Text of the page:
Use-it-yourself orbiting space telescope in the works

Asteroid mining company Planetary Resources has launched a $1 million Kickstarter campaign to raise money to put a publicly-accessible telescope into space, and fund educational research.

Daniel Terdiman Former Senior Writer / News
Daniel Terdiman is a senior writer at CNET News covering Twitter, Net culture, and everything in between.
Daniel Terdiman
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Planetary Resources said it is launching a Kickstarter campaign to raise money for the Arkyd, a publicly accessible space telescope. Planetary Resources

Planetary Resources, a pioneer in asteroid mining, announced today that it is planning to launch the world's first publicly accessible space telescope.

The company, led by X Prize Foundation Chairman Peter Diamandis, said in April, 2012, that it planned to prospect and mine asteroids. But today the company expanded on that mission, saying that it is engaging "in another passion of our team: to make space exploration accessible to everyone."

That seems to have been the impetus for the Arkyd, "a technologically advanced, orbiting space telescope that will be controlled by YOU, the crowd," wrote Planetary Resources on the Kickstarter page that it's using to try to raise $1 million to get the program off the ground.

Planetary Resources said it wants to develop inexpensive robotic spacecraft geared toward exploring and mining asteroids "within our reach." But before it can do so, it needs to put a fleet of Arkyds into space to locate asteroids suitable for exploration and possible mining. The company said the Arkyds would also give a jump-start to a series of educational and research applications.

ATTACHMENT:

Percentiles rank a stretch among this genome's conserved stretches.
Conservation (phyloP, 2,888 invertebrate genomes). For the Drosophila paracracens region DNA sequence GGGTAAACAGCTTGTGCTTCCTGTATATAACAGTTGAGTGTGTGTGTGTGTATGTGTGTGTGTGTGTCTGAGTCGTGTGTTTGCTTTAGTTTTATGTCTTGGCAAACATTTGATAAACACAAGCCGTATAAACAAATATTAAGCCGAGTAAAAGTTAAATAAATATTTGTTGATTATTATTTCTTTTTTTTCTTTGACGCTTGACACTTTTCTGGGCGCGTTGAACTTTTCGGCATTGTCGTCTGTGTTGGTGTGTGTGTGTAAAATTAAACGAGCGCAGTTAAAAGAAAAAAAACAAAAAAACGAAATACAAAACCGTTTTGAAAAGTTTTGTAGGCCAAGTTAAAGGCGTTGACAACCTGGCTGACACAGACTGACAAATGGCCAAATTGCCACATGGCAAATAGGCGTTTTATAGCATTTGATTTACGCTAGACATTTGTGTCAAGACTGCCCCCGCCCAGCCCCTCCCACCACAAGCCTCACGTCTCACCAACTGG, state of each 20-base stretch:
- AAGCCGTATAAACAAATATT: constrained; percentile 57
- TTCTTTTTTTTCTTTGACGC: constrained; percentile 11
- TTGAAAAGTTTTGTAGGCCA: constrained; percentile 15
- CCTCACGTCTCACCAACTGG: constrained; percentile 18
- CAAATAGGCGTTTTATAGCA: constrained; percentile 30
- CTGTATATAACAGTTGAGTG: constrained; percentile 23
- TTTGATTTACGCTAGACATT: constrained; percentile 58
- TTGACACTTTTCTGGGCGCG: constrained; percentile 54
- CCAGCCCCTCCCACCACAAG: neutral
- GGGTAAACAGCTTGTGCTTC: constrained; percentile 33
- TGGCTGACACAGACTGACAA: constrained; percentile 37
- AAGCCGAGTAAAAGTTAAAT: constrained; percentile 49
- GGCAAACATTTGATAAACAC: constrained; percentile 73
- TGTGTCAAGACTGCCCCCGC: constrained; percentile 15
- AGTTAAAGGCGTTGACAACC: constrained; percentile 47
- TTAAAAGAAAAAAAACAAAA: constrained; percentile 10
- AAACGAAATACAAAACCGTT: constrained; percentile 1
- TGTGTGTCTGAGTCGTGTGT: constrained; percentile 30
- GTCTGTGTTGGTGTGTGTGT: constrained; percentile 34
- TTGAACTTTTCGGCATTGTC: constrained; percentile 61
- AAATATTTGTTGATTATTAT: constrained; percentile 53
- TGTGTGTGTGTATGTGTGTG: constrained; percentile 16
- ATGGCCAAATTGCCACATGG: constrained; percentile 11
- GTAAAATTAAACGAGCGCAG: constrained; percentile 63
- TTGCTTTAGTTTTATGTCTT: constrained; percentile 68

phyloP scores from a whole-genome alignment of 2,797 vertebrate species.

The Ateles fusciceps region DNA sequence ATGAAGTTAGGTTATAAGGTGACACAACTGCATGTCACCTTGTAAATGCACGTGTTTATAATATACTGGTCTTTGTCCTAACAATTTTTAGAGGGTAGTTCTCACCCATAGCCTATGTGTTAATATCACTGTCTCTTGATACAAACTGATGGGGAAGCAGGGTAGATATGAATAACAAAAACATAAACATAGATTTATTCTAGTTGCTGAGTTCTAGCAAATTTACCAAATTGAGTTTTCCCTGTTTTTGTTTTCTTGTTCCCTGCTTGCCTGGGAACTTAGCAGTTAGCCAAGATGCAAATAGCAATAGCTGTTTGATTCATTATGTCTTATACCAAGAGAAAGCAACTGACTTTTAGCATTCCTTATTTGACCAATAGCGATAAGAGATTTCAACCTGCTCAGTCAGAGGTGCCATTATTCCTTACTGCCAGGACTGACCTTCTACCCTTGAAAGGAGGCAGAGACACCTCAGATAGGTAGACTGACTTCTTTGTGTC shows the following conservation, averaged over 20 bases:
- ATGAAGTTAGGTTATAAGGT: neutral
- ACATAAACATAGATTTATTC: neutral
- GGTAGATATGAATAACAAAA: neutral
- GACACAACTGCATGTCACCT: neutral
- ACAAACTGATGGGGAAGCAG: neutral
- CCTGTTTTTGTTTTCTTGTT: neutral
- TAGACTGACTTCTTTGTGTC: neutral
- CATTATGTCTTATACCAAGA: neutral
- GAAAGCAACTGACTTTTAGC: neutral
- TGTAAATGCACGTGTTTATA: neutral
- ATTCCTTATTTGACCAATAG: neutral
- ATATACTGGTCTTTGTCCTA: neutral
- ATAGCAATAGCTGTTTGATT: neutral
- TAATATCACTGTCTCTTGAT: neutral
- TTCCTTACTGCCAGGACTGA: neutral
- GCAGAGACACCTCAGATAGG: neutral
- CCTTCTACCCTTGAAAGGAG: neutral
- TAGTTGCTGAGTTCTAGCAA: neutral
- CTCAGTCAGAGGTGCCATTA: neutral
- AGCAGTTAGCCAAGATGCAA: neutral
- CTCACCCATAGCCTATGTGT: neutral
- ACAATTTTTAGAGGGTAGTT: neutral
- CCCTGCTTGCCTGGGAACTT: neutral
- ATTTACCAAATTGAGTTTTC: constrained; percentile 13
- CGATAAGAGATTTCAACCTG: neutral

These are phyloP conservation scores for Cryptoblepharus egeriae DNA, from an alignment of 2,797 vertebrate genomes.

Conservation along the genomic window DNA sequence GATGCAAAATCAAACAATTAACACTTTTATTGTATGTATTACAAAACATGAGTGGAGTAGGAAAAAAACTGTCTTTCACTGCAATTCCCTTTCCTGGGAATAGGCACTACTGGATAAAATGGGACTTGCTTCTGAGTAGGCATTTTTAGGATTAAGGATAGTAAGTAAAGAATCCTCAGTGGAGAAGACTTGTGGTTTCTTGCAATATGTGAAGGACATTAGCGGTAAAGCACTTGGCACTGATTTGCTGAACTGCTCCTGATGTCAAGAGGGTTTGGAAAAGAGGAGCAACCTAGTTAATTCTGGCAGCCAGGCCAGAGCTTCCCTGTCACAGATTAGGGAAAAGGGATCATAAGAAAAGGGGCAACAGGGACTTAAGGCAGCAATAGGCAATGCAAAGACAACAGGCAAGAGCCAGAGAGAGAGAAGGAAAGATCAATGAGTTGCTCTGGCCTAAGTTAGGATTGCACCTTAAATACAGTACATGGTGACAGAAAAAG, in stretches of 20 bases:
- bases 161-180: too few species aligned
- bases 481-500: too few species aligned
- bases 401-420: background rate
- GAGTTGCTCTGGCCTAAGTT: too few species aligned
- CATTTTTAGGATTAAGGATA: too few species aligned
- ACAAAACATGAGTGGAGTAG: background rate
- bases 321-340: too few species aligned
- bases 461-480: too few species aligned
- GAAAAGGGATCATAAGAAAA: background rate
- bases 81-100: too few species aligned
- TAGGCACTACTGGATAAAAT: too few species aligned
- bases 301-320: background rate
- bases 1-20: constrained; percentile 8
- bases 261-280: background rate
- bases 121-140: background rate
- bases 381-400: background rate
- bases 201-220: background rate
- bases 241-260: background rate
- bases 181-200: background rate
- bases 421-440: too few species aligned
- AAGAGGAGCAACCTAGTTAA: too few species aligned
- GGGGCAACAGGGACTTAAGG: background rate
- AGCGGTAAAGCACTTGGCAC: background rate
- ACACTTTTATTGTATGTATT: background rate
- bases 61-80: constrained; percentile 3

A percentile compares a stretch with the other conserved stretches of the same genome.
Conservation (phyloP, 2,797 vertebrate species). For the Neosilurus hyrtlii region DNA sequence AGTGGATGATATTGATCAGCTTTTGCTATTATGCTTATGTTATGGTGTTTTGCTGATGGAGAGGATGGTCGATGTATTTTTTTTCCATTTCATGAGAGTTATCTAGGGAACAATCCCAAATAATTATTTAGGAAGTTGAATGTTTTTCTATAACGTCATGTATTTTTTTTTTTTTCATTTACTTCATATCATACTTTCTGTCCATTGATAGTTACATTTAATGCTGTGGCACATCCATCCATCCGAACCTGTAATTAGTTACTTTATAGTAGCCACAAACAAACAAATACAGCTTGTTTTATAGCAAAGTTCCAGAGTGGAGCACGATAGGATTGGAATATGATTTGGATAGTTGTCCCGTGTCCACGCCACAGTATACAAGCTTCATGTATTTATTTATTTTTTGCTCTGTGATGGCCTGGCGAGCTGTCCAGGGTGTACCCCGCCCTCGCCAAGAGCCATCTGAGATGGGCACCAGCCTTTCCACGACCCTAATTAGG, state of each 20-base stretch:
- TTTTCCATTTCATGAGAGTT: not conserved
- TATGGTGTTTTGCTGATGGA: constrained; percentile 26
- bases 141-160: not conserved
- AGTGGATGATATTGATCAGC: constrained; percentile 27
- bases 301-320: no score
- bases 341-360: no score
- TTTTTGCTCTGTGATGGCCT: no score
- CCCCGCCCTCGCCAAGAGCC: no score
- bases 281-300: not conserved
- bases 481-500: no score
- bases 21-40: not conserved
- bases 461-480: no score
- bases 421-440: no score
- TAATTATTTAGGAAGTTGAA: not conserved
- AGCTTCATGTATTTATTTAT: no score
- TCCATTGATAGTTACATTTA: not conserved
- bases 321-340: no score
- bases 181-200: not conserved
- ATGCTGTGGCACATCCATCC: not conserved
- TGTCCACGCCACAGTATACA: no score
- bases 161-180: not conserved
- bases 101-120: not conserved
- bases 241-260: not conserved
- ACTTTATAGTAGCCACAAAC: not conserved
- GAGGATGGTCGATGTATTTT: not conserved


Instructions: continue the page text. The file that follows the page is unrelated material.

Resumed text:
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Thus, Planetary Resources said it has four funding goals. First, to provide students with access to space capabilities. That means, essentially, that anyone from a fifth-grader to a PhD student will have the chance to control the telescope. Second, the company wants to support additional research and discovery conducted by a wide range of institutions seeking more access to in-orbit space observatories. "The Arkyd will provide a new, low-cost resource to help observe distant galaxies, search for alien planets, and monitor the skis for potentially dangerous asteroids," Planetary Resources wrote on Kickstarter.

At the same time, the company wants to generate interest and excitement about space, and it thinks providing direct access to Arkyds can help with that. The first people to back the project on Kickstarter will be the first with access to the telescope.

And finally, Planetary Resources is hoping to give a voice to the worldwide community of space enthusiasts.

Though $1 million doesn't seem like much money, the company believes it can launch the Arkyd with that amount, as well as fund the development of a public interface, and other associated costs.

As of this writing, 339 backers had pledged $47,000 to the project.